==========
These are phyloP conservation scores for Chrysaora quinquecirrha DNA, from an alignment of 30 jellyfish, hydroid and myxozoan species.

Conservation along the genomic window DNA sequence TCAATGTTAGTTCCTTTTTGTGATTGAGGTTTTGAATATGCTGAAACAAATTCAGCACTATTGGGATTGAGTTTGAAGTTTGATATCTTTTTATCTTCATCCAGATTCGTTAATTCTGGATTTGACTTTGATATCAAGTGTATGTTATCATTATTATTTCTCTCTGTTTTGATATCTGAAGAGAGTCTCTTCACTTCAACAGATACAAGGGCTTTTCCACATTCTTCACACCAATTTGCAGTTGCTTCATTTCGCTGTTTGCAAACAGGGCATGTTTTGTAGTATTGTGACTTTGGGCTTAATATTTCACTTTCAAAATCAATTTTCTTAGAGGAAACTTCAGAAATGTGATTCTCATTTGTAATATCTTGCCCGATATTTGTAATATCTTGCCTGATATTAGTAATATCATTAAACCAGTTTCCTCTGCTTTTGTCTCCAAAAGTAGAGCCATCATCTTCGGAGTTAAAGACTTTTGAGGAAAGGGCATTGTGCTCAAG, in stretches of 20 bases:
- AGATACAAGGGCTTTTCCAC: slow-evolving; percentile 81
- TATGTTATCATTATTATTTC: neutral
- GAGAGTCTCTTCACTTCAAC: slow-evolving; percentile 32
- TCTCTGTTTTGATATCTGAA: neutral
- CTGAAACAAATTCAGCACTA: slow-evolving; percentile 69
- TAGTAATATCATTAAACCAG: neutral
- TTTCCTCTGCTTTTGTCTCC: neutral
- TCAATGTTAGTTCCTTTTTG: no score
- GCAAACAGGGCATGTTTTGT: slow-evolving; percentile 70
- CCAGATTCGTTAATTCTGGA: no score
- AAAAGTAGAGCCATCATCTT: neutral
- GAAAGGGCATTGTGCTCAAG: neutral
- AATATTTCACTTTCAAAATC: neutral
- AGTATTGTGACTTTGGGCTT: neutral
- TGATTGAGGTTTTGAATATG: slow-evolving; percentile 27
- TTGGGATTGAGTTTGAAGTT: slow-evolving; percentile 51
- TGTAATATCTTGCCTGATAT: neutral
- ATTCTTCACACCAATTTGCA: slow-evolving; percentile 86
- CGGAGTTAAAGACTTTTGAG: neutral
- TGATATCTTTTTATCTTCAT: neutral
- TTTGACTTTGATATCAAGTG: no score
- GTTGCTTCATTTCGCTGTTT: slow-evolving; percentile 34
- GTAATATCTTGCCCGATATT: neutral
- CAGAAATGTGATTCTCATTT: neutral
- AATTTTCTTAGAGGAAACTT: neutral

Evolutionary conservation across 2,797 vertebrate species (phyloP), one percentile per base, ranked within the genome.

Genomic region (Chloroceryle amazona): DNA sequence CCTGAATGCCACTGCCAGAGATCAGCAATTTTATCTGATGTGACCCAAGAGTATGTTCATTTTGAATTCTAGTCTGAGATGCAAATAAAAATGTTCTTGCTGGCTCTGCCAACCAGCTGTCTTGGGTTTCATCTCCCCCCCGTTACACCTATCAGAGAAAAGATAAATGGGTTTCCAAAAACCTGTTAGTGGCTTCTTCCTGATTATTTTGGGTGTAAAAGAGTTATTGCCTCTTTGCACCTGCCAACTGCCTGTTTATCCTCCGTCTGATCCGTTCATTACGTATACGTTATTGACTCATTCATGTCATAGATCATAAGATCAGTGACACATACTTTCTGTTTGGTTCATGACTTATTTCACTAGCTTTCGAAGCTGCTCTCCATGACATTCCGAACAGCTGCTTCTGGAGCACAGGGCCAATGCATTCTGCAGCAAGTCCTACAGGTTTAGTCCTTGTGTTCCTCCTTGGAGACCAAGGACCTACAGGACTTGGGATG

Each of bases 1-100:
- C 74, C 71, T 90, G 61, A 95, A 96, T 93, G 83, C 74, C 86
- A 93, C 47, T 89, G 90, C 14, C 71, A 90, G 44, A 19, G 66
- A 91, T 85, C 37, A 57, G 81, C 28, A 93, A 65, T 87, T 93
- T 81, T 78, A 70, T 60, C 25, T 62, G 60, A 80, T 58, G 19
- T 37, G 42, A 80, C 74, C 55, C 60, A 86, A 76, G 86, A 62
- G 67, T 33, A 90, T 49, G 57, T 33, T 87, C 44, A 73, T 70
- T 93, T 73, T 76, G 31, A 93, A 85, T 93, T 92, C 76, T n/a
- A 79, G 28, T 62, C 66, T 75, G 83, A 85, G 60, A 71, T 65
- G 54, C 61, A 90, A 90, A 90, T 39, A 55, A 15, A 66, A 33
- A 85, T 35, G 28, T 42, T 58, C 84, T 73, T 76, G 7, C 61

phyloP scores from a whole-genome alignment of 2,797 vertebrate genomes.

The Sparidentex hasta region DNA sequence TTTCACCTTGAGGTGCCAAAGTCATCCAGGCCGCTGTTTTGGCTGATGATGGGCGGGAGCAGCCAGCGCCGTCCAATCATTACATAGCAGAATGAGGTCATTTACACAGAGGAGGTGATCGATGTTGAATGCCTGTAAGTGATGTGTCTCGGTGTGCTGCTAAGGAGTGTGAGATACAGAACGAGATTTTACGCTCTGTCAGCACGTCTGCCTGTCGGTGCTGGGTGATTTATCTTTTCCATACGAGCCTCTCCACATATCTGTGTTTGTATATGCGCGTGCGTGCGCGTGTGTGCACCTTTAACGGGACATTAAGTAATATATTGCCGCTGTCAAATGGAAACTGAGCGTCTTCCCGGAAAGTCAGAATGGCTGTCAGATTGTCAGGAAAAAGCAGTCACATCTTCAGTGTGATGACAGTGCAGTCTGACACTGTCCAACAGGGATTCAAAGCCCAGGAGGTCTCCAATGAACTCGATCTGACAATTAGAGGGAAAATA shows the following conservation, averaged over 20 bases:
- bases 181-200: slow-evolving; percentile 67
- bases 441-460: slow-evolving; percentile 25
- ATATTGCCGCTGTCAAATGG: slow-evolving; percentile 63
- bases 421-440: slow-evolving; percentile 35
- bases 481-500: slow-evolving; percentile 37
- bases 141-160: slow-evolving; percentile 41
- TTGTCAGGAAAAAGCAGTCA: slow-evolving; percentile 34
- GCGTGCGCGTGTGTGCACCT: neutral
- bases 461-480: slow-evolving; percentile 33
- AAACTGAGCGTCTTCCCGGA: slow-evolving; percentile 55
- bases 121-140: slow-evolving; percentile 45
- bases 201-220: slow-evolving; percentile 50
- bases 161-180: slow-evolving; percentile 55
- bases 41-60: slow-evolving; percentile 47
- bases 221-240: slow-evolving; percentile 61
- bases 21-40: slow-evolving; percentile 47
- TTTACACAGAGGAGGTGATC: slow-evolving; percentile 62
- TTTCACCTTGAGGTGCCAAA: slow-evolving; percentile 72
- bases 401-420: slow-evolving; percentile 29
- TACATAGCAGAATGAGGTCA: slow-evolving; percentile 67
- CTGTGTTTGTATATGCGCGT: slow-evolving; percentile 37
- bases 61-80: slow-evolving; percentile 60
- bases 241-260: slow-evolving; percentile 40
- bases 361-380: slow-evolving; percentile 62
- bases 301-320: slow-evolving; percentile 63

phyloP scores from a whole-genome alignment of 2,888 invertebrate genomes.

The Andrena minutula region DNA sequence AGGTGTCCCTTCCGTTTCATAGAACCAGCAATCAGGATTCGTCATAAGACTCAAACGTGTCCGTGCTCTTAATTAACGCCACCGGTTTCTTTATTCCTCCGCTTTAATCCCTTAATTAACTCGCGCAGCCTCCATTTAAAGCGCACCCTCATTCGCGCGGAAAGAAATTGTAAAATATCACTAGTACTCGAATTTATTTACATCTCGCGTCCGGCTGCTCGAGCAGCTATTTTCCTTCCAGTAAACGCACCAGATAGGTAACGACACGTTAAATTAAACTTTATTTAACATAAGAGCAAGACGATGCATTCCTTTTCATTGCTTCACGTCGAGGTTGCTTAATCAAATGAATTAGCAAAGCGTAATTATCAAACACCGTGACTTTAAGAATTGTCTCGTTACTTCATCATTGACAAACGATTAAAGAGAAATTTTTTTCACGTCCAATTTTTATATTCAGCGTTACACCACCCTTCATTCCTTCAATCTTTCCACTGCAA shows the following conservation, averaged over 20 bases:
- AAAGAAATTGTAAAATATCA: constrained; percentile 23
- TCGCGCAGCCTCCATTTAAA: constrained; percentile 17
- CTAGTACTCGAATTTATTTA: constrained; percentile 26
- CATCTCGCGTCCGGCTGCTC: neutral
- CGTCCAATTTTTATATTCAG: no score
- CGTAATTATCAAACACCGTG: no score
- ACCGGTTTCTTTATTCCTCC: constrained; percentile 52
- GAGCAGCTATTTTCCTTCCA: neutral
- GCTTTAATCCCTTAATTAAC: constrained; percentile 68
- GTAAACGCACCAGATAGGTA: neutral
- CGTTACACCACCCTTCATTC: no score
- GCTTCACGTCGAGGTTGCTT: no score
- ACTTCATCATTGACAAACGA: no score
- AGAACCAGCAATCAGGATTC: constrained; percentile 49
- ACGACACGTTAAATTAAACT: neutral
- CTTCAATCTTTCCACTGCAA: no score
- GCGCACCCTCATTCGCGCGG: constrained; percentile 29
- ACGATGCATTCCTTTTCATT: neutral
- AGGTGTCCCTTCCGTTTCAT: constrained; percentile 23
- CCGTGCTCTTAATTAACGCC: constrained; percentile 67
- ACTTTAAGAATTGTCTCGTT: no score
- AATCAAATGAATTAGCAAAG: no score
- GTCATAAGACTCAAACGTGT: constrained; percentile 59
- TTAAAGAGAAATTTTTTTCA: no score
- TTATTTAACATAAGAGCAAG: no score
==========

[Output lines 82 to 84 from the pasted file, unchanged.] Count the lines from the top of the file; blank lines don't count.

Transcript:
- ACTTCATCATTGACAAACGA: no score
- AGAACCAGCAATCAGGATTC: constrained; percentile 49
- ACGACACGTTAAATTAAACT: neutral